Carlotta Adele Anderson

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Carlotta Adele Anderson (Mrs. J. Scott Anderson) (March 18, 1876 - March 6, 1956) was an American educator, especially interested in the Montessori method and in the instruction of the deaf and dumb.

She was born in New York City, the daughter of Newell Willard Bloss and Emma C. Jones,[1] and studied at various colleges and universities, among them the Wright Humason School for oral teaching of the deaf, and Teachers College, Columbia University. She studied the Montessori method in Rome. Herself a teacher of the deaf for some years, she was from 1903 to 1915 the owner of oral schools for the deaf and of teacher-training schools in New York and Pennsylvania. For many years, too, she interested herself in introducing the Montessori method in public schools. She was in charge of training teachers of the deaf at the New Jersey State Normal School at Trenton (1918–21). She was United States delegate to the third International Congress on Home Education at Brussels in 1910 and was general secretary of the fourth International Congress.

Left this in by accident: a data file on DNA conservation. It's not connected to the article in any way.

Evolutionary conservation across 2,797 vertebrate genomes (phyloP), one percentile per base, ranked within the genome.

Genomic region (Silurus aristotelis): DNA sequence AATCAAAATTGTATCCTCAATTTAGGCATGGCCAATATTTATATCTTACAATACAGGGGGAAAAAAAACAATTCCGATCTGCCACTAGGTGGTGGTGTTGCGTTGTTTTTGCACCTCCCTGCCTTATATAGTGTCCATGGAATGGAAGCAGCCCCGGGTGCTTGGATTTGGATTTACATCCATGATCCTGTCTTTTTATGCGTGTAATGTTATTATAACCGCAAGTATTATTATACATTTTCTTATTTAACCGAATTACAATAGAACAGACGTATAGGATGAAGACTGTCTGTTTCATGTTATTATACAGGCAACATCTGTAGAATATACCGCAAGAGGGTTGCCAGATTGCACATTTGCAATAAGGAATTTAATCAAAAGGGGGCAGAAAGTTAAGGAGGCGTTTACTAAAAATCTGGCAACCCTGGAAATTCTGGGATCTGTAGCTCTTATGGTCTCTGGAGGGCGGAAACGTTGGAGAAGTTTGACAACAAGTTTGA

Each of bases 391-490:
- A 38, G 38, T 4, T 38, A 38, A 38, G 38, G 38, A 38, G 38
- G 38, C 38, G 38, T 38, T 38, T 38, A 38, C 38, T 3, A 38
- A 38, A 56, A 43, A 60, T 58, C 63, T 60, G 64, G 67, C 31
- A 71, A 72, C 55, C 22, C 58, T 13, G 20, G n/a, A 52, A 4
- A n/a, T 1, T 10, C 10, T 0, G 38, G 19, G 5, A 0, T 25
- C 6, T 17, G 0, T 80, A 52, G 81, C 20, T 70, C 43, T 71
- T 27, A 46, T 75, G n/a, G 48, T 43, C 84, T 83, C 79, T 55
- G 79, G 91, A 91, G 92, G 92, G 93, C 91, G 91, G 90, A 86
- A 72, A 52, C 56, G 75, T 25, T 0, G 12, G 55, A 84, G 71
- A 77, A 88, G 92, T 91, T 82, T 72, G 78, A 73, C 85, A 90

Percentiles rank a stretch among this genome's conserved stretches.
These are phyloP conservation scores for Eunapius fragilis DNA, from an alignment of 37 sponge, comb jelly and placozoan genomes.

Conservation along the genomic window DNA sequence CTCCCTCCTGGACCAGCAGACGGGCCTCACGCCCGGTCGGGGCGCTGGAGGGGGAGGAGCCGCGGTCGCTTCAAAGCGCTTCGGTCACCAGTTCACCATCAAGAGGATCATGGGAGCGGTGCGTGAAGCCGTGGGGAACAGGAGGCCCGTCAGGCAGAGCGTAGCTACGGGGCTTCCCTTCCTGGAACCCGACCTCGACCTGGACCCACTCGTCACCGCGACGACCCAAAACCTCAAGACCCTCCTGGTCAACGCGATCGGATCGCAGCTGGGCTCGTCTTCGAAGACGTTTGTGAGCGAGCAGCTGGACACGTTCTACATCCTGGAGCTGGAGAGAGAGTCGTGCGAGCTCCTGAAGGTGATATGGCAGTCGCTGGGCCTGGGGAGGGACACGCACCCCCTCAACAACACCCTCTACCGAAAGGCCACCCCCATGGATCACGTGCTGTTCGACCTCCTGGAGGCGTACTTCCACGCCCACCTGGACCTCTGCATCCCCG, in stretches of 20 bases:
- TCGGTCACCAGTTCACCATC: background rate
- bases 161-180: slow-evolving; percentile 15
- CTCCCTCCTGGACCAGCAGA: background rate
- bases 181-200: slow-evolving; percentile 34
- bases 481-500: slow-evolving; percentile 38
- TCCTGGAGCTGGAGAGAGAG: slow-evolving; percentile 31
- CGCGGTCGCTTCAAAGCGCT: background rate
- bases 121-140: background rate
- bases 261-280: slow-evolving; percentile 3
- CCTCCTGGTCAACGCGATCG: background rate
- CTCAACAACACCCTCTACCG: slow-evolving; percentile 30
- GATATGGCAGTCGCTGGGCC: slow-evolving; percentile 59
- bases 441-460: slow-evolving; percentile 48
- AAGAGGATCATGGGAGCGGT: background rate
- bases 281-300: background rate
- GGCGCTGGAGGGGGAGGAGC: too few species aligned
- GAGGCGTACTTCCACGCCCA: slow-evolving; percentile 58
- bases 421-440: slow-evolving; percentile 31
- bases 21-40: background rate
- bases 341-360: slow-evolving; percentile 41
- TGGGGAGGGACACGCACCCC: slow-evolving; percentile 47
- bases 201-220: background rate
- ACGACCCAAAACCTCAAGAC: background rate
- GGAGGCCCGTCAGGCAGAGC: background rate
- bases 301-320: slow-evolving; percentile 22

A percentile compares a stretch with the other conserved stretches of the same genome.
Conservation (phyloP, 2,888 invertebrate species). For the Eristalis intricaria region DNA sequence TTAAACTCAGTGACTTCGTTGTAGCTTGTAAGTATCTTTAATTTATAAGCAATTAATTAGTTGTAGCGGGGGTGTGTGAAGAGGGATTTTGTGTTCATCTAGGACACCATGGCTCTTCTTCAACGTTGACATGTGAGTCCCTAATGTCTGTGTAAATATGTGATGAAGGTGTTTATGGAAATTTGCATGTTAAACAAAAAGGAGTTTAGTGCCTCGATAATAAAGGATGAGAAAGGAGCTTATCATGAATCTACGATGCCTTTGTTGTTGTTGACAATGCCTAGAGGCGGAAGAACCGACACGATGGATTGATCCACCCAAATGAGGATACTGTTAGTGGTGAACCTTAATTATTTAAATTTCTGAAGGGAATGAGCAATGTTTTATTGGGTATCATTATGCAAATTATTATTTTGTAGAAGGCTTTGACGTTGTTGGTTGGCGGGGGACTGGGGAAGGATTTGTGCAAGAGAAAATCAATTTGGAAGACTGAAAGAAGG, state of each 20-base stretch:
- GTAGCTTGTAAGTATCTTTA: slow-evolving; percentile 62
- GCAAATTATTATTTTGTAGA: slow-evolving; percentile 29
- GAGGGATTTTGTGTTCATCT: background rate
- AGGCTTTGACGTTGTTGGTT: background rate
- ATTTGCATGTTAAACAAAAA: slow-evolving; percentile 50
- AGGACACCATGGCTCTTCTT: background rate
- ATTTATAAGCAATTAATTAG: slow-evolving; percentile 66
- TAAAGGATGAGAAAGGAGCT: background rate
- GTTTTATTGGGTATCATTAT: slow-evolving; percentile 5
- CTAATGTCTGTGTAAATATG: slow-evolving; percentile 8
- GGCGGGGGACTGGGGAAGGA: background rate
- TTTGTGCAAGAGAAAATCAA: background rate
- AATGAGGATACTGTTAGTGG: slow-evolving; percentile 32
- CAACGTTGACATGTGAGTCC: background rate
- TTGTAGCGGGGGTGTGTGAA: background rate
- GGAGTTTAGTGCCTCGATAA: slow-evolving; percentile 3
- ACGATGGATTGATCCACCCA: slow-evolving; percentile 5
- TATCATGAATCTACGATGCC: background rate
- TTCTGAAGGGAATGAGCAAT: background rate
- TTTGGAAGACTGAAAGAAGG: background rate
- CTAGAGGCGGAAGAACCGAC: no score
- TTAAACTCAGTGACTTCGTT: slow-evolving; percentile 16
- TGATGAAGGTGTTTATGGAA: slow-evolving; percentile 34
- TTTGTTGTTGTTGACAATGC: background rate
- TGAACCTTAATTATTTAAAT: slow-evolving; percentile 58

References[edit]

  1. ^ Leonard, John William, ed. (1914), Woman's Who's Who of America: A Biographical Dictionary of Contemporary Women of the United States and Canada, 1914-1915, New York: American Commonwealth Company, p. 48.